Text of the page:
Bjarke Ingels Group (BIG) announced a new Hyperloop One project that aims to link Abu Dhabi and Dubai, turning the 93-mile trip between the two busy cities into a minutes-long commute at speeds up to 700mph. Unlike previous designs, BIG's uses Y-shaped supports that elevate the Hyperloop track itself, and reportedly uses a different propulsion system from the one unveiled in Nevada, but we'll know more once it's officially unveiled on November 7th. Click here to view the first image in this week's geek life gallery. Continue reading for a viral video showing how to use the heat from a volcano to bake bread.
Arden Warner has devised an innovative way of cleaning up oil spills by organically magnetizing oil by adding ground magnetite. The viscous material then binds to the magnetite and is able to be pulled along when a magnet sweeps by, thus allowing spills to be quarantined, and removed from the ocean. Warner's goal is to create a system of containment booms which collects the magnetized oil and draws it into a container with a magnetized base. The oil will then be separated from the water and the magnetite will be drawn downward, making the collected oil good as new. Click here to view the first image in today's viral picture gallery. Continue reading for the five most popular viral videos today, including one showing how to cut string with your bare hands.
If money is no object, why cut grass or shovel snow manually, when you could get Kobi to do it? That's right, this autonomous robot can not only keep your lawn mowed during the warmer months, including using weather forecasts to know when to cut and mulching the clippings to keep your yard healthy, but a separate modules enable it to clear both your yard and driveway of leaves, as well as snow. It's powered by near-silent brushless motors and runs off a lithium-ion battery, which lets it automatically return to its charging station when it's running low on power. Click here to view the first image in this week's funny autocorrect texts gallery. Continue reading for a viral video of Ghostbusters outtakes you probably haven't seen before.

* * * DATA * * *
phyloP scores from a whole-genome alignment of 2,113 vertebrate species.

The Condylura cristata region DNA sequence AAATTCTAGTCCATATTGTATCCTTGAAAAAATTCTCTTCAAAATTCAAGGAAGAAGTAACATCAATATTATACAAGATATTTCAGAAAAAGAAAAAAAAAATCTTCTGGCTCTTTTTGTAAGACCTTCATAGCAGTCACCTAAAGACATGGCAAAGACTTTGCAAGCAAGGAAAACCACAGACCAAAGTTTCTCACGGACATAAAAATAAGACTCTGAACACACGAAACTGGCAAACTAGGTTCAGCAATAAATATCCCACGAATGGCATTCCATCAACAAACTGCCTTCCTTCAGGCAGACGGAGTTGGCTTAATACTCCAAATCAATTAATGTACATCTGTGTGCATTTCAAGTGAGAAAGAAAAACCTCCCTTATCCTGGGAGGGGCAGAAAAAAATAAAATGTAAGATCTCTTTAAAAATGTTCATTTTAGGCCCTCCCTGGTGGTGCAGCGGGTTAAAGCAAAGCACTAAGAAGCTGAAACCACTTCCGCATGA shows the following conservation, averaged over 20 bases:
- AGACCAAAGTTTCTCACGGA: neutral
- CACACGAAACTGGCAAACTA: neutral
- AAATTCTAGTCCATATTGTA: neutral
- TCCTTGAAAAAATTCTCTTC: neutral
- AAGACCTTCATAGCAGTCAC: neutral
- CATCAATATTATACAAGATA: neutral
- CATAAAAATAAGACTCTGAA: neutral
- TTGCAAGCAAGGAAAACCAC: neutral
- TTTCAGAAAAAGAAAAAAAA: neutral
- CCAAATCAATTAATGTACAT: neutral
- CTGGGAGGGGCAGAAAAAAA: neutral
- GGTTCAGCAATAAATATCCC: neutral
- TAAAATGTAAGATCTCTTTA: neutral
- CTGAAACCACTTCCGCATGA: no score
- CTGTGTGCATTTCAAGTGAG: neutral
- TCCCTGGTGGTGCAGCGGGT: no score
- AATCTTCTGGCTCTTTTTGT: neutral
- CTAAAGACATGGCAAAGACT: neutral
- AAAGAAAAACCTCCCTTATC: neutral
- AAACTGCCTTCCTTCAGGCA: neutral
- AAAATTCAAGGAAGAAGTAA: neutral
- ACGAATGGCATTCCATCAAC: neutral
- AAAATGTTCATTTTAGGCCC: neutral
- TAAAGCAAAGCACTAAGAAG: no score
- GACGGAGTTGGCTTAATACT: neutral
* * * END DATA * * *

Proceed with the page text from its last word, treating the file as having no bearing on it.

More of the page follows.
This block of metal that is so light, and its density so low, that it floats on water, but despite its appearance, it can also withstand intense pressures. Motherboard visited the laboratory of Nikhil Gupta, an NYU Polytechnic University researcher who is designing some of world's strongest materials, in conjunction with researchers at Deep Springs Technology. "Syntactic Foam" is a metal that looks and feels solid, but at the edges of any given piece of material, you can see holes because the spherical particles don't always line up with the edge. These hollow particles, of course is what makes the metal so light. The foam is 44% stronger than similar, aluminum-based foams, while each individual sphere can withstand pressure of more than 25,000 pounds per square inch before breaking - roughly 100-times the pressure exerted by water coming out of a fire hose. Click here to view the first image in today's Continue reading for the five most popular viral videos today, including one of homemade, 3D-printed automatic sunglasses.